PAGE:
The second week of November has come to a close, which means that everyone participating in National Novel Writing Month has made it halfway through their NaNo challenge. The idea of the challenge is to pump out a novel by the end of November, or to at least to have a higher page count than your friends.
In solidarity with those of you taking on this monumental challenge this year, we’re taking a look at pop culture narratives based on novels. Last week, we talked about The Heroic Legend of Arslan. This week, settle in for another fine example of Japanese literature, and a favorite of survival horror gaming, Parasite Eve.
Gaming: The Sequel
The popular action survival horror game Parasite Eve (1998) takes place in New York (Manhattan specifically). The narrative follows NYPD officer Aya Brea as she chases after a creature called Eve. If Aya fails, Eve will eliminate human life, causing humanity to spontaneously combust by manipulating their mitochondria.
The game came out as a sequel to the novel Parasite Eve written by Dr. Hideaki Sena (who, time of publication, had not yet completed his Ph.D.) and released in 1995. Despite being a sequel to his work, Dr. Sena didn’t know much about the game’s plot until after its release. The novel came out during a time when horror titles were gaining popularity in Japan, and may have had strong influence in the genre’s popularity enjoying rapid growth.
Dr. Sena’s novel follows the story of a scientist who, following a car accident, tries to save his brain-dead wife using technology. He soon finds that his efforts to modify mitochondria in order to save the woman he loves are not his to control. His efforts quickly take a bad turn when a super-powerful being named Eve, hosted inside of his wife’s mitochondria, makes an appearance.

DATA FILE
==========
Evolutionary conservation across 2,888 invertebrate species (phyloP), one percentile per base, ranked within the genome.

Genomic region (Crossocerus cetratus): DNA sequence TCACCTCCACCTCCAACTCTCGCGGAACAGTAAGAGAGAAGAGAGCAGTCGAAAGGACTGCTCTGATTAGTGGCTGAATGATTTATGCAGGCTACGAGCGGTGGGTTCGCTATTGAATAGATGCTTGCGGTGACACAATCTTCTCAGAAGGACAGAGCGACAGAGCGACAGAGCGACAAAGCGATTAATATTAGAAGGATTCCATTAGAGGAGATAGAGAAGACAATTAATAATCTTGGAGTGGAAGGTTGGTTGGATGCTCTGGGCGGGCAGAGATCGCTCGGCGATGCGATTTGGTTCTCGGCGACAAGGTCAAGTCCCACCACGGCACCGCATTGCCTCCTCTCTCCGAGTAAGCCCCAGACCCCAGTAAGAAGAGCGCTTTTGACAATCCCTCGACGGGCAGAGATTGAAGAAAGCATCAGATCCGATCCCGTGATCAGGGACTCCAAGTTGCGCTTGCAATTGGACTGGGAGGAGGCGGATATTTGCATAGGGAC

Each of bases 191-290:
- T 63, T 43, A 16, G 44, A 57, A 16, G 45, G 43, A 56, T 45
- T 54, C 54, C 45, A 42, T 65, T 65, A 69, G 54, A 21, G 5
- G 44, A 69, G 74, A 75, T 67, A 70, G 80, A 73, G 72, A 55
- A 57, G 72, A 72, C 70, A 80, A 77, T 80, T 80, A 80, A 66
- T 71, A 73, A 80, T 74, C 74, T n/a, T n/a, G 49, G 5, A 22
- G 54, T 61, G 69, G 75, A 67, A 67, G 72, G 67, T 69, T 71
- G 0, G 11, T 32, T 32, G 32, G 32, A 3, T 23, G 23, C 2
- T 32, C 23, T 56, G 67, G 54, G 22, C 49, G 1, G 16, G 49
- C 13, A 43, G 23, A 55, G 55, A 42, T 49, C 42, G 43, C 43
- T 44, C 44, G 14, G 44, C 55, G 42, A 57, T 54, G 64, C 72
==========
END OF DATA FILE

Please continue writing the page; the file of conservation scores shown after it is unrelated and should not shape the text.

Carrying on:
Eve’s mitochondria-based powers come as no surprise when considering the author’s background in science. Dr. Sena has a Ph.D. in Pharmacology and is an award-winning novelist. He has written many works since his successful debut with Parasite Eve, including Brain Valley, The Heart’s Time Machine!, and Descartes’ Sealed Room. Today, he gives lectures on both microbiology and genre fiction (Randomhouse).
The novel sparked not only the popular game sequel (which itself had two game sequels: Parasite Eve II and The Third Birthday), but also a movie and two manga adaptations. One of the manga is based on the novel, while the other came out as an adaptation of the game.
Fans of the game series might enjoy taking a look at not only the original novel, but also the manga and film adaptations. Each retelling of the story offers something new.
Do you have a favorite novel that you’d love to see adapted into another medium, or know of any that have already received adaptations? Last week, Jonathan of Cantrip gave a shout-out to another Japanese novel when talking about Player Unknown’s Battlegrounds, which “could be seen as an adaptation of the film Battle Royale, which is adapted from the novel of the same title.”
And as always, if you have a literary device you want to know more about, or a game, comic, show, or movie that you want to see make an appearance on the blog, leave a shout-out in the comments!